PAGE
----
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  • Weight and Prognosis

    Posted 7/29/2014 by hhill
      The issues of weight and exercise are recurring themes with the inevitable conclusion that both matter. Sadly, there are no easy solutions to losing or maintaining weight, and it is even harder for post-menopausal women and/or women who are taking one of the hormonal therapies. Very honestly, at least for me, it seems a triumph to just keep weight steady. Losing it is really difficult. Read more... Comments (0)
  • Possible Major Hormone News

    Posted 7/28/2014 by hhill
      This is a first study from Texas Tech University that suggests that carefully chosen hormones can improve both survival and quality of life in women (including ER positive women) post breast cancer. If this study holds up when it is replicated, it may eventually be a treatment game changer. Like everything else, this must be considered with a big grain of salt and the recognition that it is a single study with mice--that is, any results or changes are very far from prime time. Read more... Comments (0)
  • Giving up Control

    Posted 7/27/2014 by hhill
      For many, if not most, of us the loss of control that always accompanies cancer is one of the hardest challenges. The biggest out of control is prognosis, but there are all sorts of smaller challenges: scheduling appointments, not being sure when we won't feel well, hair loss, periods of intense anxiety. Read more... Comments (0)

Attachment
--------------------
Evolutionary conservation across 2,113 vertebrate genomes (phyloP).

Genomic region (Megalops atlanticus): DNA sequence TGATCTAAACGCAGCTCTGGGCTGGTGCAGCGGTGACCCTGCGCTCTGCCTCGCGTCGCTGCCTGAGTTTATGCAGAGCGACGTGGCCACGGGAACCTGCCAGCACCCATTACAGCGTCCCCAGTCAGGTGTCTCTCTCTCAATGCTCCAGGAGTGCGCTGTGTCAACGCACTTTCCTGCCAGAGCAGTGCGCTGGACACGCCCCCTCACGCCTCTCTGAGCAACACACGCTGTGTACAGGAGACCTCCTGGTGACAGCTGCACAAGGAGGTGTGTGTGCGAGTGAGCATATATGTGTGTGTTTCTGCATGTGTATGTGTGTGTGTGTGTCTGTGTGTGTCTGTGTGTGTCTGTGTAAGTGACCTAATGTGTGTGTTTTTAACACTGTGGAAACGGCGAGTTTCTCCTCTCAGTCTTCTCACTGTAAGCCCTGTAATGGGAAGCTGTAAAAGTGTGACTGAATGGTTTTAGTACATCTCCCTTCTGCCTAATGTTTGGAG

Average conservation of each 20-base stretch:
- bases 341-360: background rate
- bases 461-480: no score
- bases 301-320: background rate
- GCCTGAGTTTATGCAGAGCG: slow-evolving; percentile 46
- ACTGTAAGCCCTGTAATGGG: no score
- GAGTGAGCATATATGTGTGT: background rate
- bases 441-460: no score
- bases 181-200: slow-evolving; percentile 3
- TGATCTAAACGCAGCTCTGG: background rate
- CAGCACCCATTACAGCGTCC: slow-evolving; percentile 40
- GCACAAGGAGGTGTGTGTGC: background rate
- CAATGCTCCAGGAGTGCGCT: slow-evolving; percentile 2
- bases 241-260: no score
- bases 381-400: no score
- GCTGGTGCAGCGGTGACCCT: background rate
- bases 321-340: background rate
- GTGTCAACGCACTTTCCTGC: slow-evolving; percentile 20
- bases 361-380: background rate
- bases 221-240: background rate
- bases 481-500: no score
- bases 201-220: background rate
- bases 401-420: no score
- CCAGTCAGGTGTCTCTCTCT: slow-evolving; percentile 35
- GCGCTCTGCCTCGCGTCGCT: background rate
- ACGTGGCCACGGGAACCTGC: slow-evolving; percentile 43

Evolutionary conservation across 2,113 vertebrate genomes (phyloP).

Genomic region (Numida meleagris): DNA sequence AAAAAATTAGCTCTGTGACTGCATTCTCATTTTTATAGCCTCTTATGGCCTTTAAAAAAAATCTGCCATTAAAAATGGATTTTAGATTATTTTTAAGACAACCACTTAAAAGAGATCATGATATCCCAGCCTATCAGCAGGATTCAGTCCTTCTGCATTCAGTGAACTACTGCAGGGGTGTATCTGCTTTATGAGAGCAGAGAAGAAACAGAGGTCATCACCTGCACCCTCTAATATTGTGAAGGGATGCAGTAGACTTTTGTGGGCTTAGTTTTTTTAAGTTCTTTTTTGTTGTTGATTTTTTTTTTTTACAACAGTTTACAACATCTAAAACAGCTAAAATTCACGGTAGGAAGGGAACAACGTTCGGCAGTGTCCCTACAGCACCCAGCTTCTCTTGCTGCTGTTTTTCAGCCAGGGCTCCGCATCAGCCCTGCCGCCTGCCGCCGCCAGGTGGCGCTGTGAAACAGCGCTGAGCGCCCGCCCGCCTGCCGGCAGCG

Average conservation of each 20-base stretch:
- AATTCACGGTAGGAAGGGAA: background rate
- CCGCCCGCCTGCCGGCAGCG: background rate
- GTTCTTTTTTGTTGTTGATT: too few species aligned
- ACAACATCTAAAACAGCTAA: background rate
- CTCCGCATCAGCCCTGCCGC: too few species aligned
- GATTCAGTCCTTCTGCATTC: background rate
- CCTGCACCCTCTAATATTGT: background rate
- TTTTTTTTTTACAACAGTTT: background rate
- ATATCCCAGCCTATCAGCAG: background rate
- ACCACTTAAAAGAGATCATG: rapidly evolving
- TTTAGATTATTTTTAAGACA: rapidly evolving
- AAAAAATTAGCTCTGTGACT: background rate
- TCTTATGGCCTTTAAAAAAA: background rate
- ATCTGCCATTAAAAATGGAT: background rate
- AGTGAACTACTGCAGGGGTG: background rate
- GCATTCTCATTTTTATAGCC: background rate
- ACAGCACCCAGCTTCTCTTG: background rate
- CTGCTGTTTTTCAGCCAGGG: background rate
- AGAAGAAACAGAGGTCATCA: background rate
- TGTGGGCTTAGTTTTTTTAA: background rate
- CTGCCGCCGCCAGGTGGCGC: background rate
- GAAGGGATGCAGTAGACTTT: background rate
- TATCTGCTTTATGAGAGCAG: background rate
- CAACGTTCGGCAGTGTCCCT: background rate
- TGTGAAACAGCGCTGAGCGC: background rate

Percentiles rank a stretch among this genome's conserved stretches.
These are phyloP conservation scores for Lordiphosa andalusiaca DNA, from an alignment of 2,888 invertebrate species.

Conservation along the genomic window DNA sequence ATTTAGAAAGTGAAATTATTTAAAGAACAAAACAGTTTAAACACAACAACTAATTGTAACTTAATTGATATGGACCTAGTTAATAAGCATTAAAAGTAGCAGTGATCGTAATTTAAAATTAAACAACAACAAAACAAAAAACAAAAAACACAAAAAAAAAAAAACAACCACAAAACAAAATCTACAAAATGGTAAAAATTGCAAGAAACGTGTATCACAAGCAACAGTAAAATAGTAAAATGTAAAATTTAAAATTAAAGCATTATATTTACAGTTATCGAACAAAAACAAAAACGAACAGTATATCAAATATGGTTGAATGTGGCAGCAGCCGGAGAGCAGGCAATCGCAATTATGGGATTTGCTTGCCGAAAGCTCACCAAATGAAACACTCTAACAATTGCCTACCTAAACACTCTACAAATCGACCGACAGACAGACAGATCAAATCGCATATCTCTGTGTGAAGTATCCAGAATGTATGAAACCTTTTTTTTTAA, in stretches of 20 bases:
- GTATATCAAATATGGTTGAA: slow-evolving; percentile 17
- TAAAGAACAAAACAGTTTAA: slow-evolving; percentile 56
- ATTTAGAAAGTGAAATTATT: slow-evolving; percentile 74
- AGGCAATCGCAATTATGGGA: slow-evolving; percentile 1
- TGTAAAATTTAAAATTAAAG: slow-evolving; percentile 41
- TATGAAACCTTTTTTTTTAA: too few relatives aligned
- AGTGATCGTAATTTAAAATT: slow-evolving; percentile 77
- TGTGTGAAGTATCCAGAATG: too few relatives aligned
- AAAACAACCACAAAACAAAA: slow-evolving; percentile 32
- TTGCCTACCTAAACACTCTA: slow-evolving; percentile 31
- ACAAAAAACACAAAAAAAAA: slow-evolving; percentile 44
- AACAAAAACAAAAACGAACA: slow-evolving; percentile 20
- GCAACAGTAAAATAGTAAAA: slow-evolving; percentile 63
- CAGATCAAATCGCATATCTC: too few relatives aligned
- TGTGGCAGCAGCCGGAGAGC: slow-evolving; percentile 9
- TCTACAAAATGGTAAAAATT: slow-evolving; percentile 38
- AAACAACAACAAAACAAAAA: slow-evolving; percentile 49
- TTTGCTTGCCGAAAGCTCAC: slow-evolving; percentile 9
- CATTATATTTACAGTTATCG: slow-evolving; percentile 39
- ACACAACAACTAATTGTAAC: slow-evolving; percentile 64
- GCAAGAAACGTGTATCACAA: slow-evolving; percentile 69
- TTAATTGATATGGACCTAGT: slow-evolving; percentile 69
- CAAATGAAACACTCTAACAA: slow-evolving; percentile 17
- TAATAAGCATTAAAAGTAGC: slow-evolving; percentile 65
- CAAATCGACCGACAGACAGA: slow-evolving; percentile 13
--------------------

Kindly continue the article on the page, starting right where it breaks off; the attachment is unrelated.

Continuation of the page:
• Dance to Fight Fatigue

    Posted 7/26/2014 by hhill
      I have been thinking about the pleasures of dancing over the last couple of days because of my visiting 5 year old granddaughter. She is figuratively and often literally dancing her way through life: pirouetting across the kitchen, leaping with semi-pointed toes in the garden, swaying rather than standing still. The visuals are even better when she is dressed in various dress up combinations of sparkles and scarves and bright colors. Read more... Comments (0)
  • Clinical Trials

    Posted 7/25/2014 by hhill

      A few basic facts about clinical trials to remember:

    1. They are designed to test new drugs or procedures or, sometimes, equipment in all areas of medicine; they are not reserved for oncology care.

    2. Everything we know about what is effective has been learned from carefully designed and executed trials. We all stand on the shoulders of women (and men) who agreed to participate.

    3. They are not only for very sick people. In breast cancer care, there are plenty of trials for women with early stage cancer. Examples would include the one that I participated in long ago that compared concurrent radiation and chemotherapy with the more usual first one/then the other schedule or the current trial that is comparing the benefit of tamoxifen to that of an AI plus a monthly shot to close down ovarian function for ER positive pre-menopausal women.

    4. Most clinical trials do not result in final FDA approval of new medicines.. The success rate is rather small, generally quoted as under 20% for oncology drugs.

    Read more... Comments (0)
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Beth Israel Deaconess Medical Center
330 Brookline Avenue
Boston, MA 02215
617-667-1900


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